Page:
Kathleen Parker is a dolt. She has somehow bamboozled the Washington Post into paying her to pen opinion pieces that would embarrass any self-respecting high-school newspaper editor. Today she’s at it again, ginning up excitement for the upcoming clown debate with nuggets like this:
Once upon a time in a twinkling city on a hill, little boys and girls were taught that anyone could grow up to become president.
The children all believed it and today many, many of them are trying to fulfill the promise. While it has been proved true that anyone really can become president, it has also been proved even more true that most shouldn’t.
When is the last time you’ve seen this kind of mindless nonsense? Why, the last time you read a Kathleen Parker op-ed piece, of course. Where to start?
What is a “twinkling city on a hill”? The metaphorical “city upon a hill” has been a feature of Christian and American political rhetoric for centuries, but when did it start to twinkle? Ronald Reagan had it “shining” in many of his speeches, which makes sense: cities do glow at nighttime, and the halo a city on a hill might throw off would be something to behold from a distance. It’s hard to see how something that twinkles could move the soul like something that shines, but Parker had to come up with some adjective, and maybe shining was too passe?
It’s all down-hill from there. Accepting as true the silly propositions that all children are taught that they can someday be President (is this how conversations go around the table when one parent is missing and the other is addicted to crack?) and that all children believe it (do inner-city kids even conceptualize this ideation while ducking for cover?), what does Parker mean by writing that “many, many of them are trying to fulfill the promise”? Most of the children I’m aware of are busy fiddling with gadgets, learning their ABC’s, and putzing around with soccer balls. The way we’re going, children had better start equipping themselves with basic survival skills; when the planet starts belching and heaving in earnest over millennia of abuse, becoming president might seem a rather ethereal concern.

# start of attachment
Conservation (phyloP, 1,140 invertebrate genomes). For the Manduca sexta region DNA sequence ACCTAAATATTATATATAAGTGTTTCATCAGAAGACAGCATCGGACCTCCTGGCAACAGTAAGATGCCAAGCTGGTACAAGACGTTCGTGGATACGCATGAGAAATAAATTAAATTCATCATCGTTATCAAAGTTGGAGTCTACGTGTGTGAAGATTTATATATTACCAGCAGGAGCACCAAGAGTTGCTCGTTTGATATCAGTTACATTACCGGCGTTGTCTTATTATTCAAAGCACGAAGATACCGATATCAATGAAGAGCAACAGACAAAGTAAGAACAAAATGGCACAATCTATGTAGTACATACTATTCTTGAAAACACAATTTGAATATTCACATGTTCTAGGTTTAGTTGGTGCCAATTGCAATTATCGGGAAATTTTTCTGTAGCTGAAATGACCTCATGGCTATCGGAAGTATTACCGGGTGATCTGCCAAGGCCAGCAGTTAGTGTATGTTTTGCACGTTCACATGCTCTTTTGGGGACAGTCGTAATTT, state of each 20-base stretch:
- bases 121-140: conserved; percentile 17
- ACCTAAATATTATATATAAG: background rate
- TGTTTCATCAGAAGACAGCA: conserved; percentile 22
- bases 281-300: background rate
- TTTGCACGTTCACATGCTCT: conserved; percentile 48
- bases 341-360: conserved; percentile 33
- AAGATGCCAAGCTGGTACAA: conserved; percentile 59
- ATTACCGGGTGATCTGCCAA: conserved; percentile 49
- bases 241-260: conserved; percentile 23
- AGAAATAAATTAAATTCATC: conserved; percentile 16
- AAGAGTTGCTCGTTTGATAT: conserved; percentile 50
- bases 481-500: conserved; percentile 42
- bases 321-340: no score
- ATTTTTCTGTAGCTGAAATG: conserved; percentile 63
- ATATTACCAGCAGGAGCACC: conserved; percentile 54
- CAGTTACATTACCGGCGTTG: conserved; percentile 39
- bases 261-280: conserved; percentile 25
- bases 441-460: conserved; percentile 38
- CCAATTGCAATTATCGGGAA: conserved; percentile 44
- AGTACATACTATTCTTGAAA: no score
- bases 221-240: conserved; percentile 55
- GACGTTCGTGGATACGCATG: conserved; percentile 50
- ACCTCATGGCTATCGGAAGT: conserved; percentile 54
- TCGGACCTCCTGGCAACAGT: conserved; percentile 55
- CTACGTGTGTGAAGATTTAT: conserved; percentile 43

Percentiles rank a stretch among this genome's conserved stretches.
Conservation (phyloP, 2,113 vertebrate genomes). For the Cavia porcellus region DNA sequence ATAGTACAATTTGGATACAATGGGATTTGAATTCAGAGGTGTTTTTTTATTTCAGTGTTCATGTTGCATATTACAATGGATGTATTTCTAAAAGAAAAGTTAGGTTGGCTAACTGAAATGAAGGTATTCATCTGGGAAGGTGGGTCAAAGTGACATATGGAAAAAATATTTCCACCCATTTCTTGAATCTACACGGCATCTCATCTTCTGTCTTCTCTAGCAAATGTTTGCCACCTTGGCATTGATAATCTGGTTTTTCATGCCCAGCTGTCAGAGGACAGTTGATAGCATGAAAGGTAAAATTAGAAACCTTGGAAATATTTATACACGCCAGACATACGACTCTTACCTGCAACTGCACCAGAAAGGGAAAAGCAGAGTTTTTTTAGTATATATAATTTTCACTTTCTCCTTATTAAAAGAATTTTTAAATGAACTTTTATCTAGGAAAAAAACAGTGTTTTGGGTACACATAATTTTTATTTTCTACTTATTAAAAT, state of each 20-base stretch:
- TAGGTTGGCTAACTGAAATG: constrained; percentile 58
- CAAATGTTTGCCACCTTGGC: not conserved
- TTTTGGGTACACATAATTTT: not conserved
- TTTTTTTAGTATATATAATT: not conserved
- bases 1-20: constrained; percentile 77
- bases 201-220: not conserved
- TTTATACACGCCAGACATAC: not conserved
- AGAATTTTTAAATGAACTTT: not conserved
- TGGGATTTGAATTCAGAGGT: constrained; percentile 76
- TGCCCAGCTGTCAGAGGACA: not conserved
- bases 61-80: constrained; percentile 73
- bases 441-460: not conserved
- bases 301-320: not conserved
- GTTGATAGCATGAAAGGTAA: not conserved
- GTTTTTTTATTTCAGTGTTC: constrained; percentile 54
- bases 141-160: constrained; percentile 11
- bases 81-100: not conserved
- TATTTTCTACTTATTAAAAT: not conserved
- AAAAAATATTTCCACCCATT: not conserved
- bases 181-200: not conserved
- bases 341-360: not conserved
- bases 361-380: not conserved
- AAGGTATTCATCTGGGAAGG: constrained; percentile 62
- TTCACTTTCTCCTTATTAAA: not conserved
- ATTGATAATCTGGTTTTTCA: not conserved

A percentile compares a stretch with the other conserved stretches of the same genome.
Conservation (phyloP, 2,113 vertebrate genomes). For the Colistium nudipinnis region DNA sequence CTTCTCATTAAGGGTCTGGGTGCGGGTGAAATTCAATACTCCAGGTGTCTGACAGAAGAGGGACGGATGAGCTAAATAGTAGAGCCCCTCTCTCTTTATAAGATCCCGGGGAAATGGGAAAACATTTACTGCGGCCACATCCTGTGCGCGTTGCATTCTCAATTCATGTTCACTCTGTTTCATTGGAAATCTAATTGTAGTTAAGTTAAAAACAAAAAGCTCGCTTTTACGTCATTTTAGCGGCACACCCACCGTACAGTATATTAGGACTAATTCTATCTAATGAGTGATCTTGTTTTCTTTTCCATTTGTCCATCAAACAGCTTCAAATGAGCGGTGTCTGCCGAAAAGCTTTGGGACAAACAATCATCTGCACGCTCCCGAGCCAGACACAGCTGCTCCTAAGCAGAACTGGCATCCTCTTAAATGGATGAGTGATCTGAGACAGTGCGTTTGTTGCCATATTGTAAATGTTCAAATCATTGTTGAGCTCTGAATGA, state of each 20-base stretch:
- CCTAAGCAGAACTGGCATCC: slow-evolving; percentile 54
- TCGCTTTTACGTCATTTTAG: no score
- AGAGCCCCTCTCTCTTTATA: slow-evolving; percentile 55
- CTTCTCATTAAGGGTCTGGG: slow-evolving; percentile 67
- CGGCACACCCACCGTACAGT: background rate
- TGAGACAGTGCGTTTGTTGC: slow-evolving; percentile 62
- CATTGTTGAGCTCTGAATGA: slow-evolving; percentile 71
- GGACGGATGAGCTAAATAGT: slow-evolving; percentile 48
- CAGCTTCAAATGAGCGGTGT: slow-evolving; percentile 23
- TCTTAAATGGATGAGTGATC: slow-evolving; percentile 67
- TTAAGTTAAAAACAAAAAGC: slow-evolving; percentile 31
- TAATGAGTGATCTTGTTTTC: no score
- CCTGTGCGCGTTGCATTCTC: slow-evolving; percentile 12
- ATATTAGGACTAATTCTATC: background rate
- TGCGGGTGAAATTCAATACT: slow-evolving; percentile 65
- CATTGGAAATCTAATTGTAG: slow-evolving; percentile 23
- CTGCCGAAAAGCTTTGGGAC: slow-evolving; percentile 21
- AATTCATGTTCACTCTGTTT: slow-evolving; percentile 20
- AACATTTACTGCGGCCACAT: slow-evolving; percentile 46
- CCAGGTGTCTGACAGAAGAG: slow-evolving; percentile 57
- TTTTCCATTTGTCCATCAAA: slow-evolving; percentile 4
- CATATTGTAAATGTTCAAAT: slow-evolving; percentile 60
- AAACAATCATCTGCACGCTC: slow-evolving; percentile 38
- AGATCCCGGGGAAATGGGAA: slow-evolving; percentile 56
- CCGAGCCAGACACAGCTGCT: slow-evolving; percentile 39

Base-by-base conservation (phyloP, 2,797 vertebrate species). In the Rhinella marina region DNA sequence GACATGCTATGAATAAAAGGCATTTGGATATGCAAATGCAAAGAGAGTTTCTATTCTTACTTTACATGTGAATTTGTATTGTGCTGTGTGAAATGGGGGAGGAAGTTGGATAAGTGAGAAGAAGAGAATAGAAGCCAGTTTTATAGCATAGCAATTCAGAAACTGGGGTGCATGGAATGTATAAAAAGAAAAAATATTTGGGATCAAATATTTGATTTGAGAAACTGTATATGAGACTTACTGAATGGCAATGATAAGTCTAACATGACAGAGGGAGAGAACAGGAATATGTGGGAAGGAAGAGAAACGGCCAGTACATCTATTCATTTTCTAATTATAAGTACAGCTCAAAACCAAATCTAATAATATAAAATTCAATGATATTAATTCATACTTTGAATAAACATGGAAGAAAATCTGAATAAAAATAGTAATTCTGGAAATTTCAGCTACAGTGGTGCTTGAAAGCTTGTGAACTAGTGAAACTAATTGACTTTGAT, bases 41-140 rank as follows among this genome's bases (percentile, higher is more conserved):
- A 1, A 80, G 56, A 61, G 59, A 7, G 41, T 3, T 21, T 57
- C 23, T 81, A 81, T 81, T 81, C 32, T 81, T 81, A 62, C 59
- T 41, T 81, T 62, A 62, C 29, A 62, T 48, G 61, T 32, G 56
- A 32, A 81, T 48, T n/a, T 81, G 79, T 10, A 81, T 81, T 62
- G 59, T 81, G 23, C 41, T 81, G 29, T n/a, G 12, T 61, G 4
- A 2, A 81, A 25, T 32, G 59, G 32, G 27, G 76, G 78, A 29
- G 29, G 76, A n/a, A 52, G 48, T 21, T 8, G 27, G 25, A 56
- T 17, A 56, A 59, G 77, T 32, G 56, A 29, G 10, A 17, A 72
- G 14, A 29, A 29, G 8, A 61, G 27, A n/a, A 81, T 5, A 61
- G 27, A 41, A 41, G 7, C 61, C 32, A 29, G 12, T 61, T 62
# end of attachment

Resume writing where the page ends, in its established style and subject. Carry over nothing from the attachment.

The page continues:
It’s been “proved true that anyone really can become president”? Really, really? I hope that was a veiled swipe at George W. Bush and not a serious averment, but I doubt it. Anyone can become president, eh? A person with Down’s Syndrome? A woman whose faith requires that she wear a head scarf? A person with crooked teeth, pockmarked skin, and an awkward gait? Really?
And what is the difference between “true” and “more true”?
Here is Parker’s big suggestion about how we should approach tonight’s CNN debate: “But the question — Why do you want to be president? — is worth asking each candidate. Why, indeed. We can predict most of the answers, none of which will be remotely true.”
Just take a moment to soak in the glorious idiocy of that statement. No sooner does she identify the most important question that could be posed to the candidates (Indeed, the title of her piece is “The most important debate question: why are you running for president?”) than she tells us the answers will be predictable and untrue. If the answers will be predictable an untrue, then what on earth can we glean from asking the question? Shouldn’t we be asking questions that probe for truth in an unpredictable way?
And what kind of a question is that, anyway: why do you want to be …? I’ll bet none of the candidates sees that hardball coming! Are we picking a president here or a prom court? In point of fact, a discerning voter should not care why a person wants to be president; a discerning voter should only care about what the candidate would do as president.
Kathleen Parker, intellectual trainwreck.
What do you think? Do you CONCUR or DISSENT?
by Brendan Beery